Extras and Finishing Touches

Adding candles of varying heights and colors will add warmth to your table setting. Scatter tea lights, votives, pillars, and tapers around the center of the table, making sure that they are secure and not interfering with anything that could be flammable.

You can also decorate the stems on wine glasses with purchased wine charms or pipe cleaners, or tie small bells to each one with ribbon. Tie cutlery together in a similar fashion if you wish, or tuck utensils securely inside rolled napkins.

For an added touch, decorate each chair with bows, bits of garland, or pretty fabric. Anything goes as long as it doesn’t scratch or otherwise interfere with your guests’ enjoyment of your wonderful meal.

With a bit of extra effort, you can take a plain and boring table and create a stunning masterpiece that will impress your guests even before the first course is served.

Negotiating For the Successful Entrepreneur – How Do You Do it and Still Get What You Want?

Going into a negotiation and desperately want to win the contract but still make a profit? Here are some pointers to a successful negotiation.

First of all congratulations of doing a pretty good job in getting so far – let’s see if we can improve that for you. I’ve done some pretty heavy negotiating myself so I know how difficult it can be sometimes. Firstly some golden rules:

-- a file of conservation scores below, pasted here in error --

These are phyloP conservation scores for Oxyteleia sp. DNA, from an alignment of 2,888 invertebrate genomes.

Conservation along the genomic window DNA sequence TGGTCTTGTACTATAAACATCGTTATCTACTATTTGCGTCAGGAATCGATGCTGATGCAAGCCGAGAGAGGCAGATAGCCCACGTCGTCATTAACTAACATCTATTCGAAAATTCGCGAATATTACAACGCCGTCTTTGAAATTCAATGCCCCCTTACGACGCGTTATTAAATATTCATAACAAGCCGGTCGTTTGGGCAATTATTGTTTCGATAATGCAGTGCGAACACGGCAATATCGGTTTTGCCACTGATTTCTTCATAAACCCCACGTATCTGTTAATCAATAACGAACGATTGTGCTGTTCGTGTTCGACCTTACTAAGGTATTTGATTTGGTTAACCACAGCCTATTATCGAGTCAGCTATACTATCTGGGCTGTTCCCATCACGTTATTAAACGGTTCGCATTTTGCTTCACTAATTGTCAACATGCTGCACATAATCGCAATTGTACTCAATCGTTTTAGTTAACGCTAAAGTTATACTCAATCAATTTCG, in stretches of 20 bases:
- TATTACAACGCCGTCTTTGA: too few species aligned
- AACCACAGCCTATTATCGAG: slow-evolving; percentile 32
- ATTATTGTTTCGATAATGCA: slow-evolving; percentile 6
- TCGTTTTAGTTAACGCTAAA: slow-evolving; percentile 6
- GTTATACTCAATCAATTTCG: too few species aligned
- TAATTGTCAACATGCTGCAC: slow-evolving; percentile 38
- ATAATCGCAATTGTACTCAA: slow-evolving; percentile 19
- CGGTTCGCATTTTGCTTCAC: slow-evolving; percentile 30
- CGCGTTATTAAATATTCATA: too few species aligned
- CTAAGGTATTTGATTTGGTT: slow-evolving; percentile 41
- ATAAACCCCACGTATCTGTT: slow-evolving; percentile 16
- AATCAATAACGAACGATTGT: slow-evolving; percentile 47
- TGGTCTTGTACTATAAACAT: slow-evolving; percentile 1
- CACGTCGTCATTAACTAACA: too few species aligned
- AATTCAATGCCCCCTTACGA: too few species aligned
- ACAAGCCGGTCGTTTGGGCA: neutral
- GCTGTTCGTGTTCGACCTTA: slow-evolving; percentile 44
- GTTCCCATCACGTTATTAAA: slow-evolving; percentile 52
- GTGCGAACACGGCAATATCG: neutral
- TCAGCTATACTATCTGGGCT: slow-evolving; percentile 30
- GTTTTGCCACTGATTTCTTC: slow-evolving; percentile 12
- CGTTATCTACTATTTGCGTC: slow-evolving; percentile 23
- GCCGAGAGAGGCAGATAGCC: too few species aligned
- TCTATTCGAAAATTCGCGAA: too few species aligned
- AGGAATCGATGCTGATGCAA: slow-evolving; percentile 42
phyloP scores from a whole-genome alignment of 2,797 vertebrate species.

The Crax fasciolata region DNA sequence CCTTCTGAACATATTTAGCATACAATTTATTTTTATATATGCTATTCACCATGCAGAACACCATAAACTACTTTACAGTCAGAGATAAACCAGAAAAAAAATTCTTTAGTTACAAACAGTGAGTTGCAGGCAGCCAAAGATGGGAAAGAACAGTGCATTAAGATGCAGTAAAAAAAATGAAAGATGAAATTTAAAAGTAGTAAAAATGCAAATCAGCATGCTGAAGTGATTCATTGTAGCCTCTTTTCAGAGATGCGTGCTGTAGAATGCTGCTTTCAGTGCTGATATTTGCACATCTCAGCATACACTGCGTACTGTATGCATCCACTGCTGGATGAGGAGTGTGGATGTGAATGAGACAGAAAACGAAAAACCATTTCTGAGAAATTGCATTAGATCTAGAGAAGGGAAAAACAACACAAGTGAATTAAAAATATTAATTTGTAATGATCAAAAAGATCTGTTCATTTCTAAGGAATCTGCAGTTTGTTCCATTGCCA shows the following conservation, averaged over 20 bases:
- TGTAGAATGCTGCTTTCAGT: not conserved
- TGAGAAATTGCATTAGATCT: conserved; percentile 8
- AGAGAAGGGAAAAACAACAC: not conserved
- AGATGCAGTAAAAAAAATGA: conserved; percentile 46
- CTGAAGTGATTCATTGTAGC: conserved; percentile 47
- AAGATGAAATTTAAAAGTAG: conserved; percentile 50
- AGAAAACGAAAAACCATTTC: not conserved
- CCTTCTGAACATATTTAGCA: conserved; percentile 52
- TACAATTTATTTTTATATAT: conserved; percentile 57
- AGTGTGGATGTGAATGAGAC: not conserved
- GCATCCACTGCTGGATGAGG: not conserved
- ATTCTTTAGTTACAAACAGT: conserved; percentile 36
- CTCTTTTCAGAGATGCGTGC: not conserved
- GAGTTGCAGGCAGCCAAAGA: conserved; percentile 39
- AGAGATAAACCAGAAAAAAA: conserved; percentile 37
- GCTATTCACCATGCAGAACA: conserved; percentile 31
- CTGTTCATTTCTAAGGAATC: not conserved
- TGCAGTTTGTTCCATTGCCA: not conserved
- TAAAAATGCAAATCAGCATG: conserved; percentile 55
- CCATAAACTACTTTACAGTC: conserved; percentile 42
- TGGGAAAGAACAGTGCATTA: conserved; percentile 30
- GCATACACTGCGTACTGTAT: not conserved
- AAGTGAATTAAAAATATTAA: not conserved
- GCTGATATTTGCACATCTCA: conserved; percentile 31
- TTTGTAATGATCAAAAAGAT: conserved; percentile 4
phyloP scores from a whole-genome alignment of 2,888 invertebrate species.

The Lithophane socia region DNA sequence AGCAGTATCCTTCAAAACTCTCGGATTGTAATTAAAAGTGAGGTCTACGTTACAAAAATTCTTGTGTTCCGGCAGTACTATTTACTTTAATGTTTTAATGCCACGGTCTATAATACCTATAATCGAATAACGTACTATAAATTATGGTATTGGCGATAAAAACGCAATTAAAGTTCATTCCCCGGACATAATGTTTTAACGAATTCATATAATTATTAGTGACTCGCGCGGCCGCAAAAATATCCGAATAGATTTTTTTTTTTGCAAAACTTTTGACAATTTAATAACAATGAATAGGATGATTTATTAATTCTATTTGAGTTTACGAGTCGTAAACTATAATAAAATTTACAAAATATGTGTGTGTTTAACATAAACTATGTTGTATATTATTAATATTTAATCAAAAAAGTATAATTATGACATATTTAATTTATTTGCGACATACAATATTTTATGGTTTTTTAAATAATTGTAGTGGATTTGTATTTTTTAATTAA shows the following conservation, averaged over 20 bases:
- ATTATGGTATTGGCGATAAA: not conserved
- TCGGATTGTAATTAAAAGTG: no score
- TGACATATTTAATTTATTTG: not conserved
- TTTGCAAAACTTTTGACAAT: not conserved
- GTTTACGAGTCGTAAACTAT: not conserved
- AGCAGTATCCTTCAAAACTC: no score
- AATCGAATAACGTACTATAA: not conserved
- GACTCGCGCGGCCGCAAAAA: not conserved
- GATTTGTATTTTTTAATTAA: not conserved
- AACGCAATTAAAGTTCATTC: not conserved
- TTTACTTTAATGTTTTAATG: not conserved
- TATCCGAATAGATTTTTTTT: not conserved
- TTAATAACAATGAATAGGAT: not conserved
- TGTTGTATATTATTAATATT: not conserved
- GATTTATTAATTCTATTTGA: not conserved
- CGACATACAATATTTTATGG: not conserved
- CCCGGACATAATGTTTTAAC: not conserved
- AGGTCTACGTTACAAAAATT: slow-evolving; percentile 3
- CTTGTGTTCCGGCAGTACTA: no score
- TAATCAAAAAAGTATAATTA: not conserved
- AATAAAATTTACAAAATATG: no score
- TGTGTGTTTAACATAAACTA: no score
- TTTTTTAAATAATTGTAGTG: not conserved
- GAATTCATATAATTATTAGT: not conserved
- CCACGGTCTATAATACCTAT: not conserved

1. Both parties should leave the negotiating table feeling that they have been successful and gained something from the proceedings.

2. It is not a contest but a process where mutual agreement is being striven for.

3. Leave egos, prejudice and fixed ideas behind. Bring only your willingness to listen and your manners into the room.

4. Ensure that you know what you can give away, what you can’t and what you must most definitely not give away.

5. Be respectful of the culture of the people that you are negotiating with – this means not just the company culture but the culture of the company – an Asian company negotiates quite differently from an European or an American!

If you remember the above the process is very simple:

1. Prepare yourself, know what you are negotiating about, know what you would like the end result to be and know what your bosses have authorized you to agree to and not agree to. Understand as much about your fellow negotiator as possible.

2. Bring in all the documents that you need to the negotiating table and have someone handy on the phone in case you need more.

3. Make the negotiating room comfortable and friendly and non intimidating with refreshments and regular comfort breaks possible.

4. If you are the receiver of money you start. Start low and leave plenty of space to move to a middle area that is comfortable to both parties.

5. If something is not possible at all – politely explain why. Sometimes it helps to refer to a high level boss who won’t let you – but do not give away the authority that you have to negotiate to completion.

6. The answer you are seeking is Win Win

One last piece of advice: Listen, Listen, Listen to what is being told to you and what is not being said. Sometimes silence will win you the deal.